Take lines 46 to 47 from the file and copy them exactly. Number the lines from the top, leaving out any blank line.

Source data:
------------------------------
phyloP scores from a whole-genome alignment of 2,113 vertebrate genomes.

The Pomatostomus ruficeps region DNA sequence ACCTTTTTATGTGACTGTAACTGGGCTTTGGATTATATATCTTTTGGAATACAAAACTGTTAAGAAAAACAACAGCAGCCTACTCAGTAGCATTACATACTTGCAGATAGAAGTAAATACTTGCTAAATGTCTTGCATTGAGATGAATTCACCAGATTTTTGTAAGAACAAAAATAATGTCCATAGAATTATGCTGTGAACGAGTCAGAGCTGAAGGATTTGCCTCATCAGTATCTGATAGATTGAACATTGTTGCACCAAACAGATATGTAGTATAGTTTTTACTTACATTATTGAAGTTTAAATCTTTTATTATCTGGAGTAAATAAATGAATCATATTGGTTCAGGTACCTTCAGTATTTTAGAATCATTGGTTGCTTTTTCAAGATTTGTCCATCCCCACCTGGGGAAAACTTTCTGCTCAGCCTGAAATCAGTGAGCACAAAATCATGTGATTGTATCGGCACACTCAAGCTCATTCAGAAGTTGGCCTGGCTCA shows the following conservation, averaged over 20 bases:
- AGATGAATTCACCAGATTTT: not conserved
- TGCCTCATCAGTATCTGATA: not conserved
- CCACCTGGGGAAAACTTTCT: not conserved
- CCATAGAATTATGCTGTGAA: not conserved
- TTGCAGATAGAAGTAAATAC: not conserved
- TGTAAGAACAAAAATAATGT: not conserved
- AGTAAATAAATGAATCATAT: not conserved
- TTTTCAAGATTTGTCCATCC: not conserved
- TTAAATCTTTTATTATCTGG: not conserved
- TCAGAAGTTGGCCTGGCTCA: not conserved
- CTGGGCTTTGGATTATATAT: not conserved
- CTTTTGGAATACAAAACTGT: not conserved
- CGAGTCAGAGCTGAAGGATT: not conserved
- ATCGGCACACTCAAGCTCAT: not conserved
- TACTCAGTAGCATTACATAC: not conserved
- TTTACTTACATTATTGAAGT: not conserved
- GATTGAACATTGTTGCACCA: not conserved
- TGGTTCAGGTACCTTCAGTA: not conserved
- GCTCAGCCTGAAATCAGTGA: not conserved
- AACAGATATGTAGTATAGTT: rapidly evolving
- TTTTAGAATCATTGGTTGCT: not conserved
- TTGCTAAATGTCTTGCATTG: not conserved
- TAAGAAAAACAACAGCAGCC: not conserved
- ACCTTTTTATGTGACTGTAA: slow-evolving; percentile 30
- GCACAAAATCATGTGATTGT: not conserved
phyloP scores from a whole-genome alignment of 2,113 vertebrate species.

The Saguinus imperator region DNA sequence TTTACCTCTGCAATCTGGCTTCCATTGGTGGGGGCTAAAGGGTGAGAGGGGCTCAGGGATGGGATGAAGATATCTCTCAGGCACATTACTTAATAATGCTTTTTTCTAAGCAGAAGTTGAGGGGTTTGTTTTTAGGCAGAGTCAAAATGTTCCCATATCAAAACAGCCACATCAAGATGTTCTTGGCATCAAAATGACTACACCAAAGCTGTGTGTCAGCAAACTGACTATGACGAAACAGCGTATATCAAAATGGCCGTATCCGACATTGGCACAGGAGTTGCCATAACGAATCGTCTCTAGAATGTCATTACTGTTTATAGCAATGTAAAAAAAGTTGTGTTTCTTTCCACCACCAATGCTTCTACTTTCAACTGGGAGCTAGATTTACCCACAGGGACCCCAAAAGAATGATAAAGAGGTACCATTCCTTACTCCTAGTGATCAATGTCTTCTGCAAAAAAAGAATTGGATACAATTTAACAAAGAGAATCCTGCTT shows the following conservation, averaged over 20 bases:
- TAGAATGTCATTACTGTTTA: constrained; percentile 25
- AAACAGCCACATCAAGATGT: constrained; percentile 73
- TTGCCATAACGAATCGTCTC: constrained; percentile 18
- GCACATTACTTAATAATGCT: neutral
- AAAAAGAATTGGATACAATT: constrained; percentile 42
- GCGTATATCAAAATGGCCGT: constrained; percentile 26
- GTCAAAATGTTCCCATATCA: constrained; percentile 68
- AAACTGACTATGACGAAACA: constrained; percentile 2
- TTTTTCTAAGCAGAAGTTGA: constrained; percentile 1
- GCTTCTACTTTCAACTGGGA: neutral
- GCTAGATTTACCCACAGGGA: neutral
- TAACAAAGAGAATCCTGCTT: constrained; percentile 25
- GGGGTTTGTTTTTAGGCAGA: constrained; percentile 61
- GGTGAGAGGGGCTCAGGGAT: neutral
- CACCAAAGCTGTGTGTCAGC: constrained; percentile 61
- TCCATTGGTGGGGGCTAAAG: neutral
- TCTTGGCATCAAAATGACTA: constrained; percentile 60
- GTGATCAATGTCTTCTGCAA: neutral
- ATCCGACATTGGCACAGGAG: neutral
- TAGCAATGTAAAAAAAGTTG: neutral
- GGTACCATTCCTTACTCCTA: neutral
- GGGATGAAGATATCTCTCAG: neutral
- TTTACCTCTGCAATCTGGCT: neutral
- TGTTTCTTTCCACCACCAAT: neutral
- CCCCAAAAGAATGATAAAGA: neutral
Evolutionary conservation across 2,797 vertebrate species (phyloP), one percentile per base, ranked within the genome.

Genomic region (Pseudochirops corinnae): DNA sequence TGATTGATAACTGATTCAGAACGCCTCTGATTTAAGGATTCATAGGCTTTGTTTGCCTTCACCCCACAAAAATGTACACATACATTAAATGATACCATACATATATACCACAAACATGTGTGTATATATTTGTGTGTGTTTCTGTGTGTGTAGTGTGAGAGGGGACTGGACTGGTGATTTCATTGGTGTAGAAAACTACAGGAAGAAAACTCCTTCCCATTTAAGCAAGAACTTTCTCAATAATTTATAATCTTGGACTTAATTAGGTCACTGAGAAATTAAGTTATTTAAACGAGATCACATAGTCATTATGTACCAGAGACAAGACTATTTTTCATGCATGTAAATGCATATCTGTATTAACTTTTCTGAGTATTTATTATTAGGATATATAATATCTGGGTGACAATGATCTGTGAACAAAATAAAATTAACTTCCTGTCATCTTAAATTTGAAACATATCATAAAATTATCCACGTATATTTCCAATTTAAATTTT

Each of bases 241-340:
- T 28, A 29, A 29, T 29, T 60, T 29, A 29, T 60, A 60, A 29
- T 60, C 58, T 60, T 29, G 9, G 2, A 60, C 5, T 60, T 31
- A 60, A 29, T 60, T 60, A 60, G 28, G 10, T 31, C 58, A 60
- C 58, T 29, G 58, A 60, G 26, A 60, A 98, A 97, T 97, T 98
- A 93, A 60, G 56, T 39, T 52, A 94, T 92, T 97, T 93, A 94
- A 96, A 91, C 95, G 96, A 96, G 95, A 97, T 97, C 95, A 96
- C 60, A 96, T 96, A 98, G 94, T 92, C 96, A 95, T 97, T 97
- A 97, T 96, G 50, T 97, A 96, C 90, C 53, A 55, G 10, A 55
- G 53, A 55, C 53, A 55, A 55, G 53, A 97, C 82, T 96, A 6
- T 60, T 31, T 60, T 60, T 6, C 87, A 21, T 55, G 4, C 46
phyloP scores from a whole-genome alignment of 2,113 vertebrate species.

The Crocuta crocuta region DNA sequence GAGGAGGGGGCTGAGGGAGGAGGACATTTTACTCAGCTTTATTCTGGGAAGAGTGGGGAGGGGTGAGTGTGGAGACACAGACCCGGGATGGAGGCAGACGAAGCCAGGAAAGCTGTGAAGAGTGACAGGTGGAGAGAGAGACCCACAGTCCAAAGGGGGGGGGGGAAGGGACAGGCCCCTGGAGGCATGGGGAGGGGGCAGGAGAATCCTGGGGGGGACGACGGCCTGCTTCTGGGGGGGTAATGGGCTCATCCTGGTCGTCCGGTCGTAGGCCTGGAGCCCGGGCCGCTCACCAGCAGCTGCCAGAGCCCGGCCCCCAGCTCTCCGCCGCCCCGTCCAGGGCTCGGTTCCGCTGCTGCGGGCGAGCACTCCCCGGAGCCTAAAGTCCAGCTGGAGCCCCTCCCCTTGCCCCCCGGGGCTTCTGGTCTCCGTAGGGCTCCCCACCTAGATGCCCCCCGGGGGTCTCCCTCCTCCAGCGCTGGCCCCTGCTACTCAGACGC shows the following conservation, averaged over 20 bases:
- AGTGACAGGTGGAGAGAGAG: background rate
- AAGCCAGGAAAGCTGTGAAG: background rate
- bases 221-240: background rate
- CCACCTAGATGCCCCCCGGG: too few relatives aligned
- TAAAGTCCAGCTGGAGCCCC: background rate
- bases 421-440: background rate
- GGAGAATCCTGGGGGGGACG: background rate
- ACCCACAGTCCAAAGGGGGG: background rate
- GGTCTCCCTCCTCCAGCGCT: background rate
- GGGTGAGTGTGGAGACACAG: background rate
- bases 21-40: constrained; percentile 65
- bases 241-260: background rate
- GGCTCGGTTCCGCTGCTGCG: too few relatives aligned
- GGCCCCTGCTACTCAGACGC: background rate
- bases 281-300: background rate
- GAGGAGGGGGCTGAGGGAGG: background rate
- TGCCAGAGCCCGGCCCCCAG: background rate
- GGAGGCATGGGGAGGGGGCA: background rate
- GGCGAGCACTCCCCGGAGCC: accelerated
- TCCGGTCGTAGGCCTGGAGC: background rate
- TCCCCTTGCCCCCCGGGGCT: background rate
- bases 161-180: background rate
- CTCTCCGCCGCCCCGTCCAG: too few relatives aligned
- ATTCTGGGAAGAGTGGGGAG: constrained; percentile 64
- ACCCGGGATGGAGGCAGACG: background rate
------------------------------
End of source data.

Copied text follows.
- TCTTGGCATCAAAATGACTA: constrained; percentile 60
- GTGATCAATGTCTTCTGCAA: neutral